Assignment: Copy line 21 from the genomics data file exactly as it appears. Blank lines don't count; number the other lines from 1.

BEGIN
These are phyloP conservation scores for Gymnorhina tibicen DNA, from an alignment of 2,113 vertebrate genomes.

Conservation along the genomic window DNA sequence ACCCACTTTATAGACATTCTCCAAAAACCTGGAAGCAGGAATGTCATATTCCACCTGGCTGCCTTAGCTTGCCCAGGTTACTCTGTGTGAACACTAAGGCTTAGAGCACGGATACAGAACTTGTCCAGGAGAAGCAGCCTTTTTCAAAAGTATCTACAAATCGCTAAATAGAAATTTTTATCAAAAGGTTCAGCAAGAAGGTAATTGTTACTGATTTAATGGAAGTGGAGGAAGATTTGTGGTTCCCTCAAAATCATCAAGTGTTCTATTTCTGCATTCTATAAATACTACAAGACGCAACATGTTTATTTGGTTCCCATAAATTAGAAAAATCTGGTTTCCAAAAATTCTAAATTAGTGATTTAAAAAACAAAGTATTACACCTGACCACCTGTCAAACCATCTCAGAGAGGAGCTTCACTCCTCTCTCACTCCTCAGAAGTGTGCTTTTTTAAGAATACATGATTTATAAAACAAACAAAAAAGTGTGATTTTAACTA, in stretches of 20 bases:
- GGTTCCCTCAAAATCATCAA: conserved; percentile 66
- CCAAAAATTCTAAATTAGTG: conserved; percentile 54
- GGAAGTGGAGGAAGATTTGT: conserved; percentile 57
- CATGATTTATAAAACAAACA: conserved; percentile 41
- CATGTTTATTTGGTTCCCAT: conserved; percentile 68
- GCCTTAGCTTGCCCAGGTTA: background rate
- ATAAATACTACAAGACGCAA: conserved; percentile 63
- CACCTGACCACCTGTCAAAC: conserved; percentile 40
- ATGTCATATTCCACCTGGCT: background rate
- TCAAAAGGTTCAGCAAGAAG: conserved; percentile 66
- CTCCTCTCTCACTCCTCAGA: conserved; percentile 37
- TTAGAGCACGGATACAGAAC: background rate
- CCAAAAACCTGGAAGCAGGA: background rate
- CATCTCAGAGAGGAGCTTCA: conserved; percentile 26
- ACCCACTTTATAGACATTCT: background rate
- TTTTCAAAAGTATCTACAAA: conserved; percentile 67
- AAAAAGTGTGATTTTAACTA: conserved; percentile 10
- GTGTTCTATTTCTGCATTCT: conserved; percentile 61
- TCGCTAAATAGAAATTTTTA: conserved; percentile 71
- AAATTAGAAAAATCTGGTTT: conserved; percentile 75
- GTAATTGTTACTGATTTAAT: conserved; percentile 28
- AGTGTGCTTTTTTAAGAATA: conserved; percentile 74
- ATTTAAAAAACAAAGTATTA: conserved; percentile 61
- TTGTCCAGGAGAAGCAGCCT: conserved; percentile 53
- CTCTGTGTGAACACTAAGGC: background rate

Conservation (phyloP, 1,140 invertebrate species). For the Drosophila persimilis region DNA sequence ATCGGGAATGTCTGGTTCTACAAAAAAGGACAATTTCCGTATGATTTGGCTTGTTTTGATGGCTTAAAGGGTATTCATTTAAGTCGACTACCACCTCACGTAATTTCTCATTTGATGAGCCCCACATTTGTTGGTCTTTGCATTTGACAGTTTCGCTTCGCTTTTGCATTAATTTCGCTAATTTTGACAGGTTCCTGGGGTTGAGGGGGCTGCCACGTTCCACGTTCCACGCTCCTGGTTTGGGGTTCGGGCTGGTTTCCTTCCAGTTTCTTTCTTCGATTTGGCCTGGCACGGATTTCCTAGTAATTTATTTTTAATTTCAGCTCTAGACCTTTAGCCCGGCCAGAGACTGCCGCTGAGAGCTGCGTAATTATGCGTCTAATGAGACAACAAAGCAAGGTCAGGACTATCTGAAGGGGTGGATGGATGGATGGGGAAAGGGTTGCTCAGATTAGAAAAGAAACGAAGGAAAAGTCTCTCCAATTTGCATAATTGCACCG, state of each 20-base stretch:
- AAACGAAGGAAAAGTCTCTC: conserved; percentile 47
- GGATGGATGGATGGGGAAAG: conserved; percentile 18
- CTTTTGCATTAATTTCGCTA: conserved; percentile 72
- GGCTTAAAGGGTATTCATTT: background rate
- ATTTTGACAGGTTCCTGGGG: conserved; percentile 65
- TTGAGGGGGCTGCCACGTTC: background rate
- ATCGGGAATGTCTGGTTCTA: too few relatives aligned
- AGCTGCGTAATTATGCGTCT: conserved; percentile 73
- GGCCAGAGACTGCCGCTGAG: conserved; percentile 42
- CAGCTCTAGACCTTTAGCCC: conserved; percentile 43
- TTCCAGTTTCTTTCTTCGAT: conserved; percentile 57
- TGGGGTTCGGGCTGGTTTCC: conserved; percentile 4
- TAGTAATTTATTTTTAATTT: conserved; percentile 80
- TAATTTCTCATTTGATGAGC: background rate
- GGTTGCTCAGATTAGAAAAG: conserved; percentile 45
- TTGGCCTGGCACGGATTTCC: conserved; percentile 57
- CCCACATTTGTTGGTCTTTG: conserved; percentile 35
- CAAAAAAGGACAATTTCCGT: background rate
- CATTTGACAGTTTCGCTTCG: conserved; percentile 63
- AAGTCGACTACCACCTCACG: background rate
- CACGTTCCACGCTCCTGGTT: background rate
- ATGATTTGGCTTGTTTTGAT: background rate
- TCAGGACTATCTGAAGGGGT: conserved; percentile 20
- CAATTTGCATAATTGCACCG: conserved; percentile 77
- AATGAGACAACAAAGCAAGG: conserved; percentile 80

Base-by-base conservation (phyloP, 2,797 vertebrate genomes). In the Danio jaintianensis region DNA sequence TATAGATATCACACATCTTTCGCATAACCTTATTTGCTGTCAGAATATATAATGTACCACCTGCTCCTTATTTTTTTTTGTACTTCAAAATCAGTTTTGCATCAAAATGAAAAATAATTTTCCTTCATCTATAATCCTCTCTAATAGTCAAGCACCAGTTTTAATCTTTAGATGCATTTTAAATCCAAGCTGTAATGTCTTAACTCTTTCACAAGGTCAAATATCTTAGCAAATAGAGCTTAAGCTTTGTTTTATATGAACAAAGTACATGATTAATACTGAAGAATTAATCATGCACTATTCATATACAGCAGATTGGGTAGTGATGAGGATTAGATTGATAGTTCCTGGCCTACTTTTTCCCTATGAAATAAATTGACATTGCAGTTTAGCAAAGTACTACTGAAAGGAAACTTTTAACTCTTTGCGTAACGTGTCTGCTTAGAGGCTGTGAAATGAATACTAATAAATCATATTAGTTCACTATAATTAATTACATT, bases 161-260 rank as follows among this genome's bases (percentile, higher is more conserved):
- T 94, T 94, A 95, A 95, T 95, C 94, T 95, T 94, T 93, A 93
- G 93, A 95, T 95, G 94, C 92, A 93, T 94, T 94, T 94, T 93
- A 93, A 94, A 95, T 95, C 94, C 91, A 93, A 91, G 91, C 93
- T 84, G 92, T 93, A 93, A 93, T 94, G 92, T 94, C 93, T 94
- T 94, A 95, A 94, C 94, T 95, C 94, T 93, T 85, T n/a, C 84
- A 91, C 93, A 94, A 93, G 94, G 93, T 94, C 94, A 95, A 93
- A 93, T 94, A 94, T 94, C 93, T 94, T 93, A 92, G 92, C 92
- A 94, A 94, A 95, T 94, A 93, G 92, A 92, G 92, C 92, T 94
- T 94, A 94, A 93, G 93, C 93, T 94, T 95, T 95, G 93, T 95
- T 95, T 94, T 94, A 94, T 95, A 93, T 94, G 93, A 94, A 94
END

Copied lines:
- TCGCTAAATAGAAATTTTTA: conserved; percentile 71